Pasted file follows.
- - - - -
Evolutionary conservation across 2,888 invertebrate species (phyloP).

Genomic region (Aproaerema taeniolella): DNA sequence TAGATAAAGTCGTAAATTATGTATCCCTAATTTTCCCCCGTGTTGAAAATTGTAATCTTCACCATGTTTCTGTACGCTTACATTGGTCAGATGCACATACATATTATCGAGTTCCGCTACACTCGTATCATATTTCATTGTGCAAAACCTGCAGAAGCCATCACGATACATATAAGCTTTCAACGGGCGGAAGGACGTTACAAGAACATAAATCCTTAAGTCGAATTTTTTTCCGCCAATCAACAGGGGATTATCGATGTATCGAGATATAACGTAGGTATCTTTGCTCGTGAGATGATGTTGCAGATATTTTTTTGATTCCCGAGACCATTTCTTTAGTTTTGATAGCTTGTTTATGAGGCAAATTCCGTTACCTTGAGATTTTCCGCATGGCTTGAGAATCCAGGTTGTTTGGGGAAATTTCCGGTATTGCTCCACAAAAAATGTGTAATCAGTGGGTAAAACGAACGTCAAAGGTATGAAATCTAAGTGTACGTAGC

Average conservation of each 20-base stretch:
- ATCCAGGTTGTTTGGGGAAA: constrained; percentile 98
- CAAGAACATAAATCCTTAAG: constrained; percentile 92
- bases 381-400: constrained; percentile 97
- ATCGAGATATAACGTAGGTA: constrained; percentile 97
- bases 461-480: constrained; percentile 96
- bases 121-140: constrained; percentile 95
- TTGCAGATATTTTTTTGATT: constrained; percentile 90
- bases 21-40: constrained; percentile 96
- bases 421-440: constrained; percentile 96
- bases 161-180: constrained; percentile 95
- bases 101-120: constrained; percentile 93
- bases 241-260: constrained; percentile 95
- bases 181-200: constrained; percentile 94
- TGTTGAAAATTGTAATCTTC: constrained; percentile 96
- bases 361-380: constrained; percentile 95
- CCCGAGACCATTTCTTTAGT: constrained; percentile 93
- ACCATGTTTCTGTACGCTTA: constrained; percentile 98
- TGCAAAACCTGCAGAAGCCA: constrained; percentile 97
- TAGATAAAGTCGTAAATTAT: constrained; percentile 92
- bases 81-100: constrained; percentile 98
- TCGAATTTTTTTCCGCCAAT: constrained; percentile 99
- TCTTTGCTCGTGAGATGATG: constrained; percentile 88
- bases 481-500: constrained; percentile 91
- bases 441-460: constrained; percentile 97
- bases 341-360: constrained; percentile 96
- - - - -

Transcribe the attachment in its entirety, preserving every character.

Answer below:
Evolutionary conservation across 2,888 invertebrate species (phyloP).

Genomic region (Aproaerema taeniolella): DNA sequence TAGATAAAGTCGTAAATTATGTATCCCTAATTTTCCCCCGTGTTGAAAATTGTAATCTTCACCATGTTTCTGTACGCTTACATTGGTCAGATGCACATACATATTATCGAGTTCCGCTACACTCGTATCATATTTCATTGTGCAAAACCTGCAGAAGCCATCACGATACATATAAGCTTTCAACGGGCGGAAGGACGTTACAAGAACATAAATCCTTAAGTCGAATTTTTTTCCGCCAATCAACAGGGGATTATCGATGTATCGAGATATAACGTAGGTATCTTTGCTCGTGAGATGATGTTGCAGATATTTTTTTGATTCCCGAGACCATTTCTTTAGTTTTGATAGCTTGTTTATGAGGCAAATTCCGTTACCTTGAGATTTTCCGCATGGCTTGAGAATCCAGGTTGTTTGGGGAAATTTCCGGTATTGCTCCACAAAAAATGTGTAATCAGTGGGTAAAACGAACGTCAAAGGTATGAAATCTAAGTGTACGTAGC

Average conservation of each 20-base stretch:
- ATCCAGGTTGTTTGGGGAAA: constrained; percentile 98
- CAAGAACATAAATCCTTAAG: constrained; percentile 92
- bases 381-400: constrained; percentile 97
- ATCGAGATATAACGTAGGTA: constrained; percentile 97
- bases 461-480: constrained; percentile 96
- bases 121-140: constrained; percentile 95
- TTGCAGATATTTTTTTGATT: constrained; percentile 90
- bases 21-40: constrained; percentile 96
- bases 421-440: constrained; percentile 96
- bases 161-180: constrained; percentile 95
- bases 101-120: constrained; percentile 93
- bases 241-260: constrained; percentile 95
- bases 181-200: constrained; percentile 94
- TGTTGAAAATTGTAATCTTC: constrained; percentile 96
- bases 361-380: constrained; percentile 95
- CCCGAGACCATTTCTTTAGT: constrained; percentile 93
- ACCATGTTTCTGTACGCTTA: constrained; percentile 98
- TGCAAAACCTGCAGAAGCCA: constrained; percentile 97
- TAGATAAAGTCGTAAATTAT: constrained; percentile 92
- bases 81-100: constrained; percentile 98
- TCGAATTTTTTTCCGCCAAT: constrained; percentile 99
- TCTTTGCTCGTGAGATGATG: constrained; percentile 88
- bases 481-500: constrained; percentile 91
- bases 441-460: constrained; percentile 97
- bases 341-360: constrained; percentile 96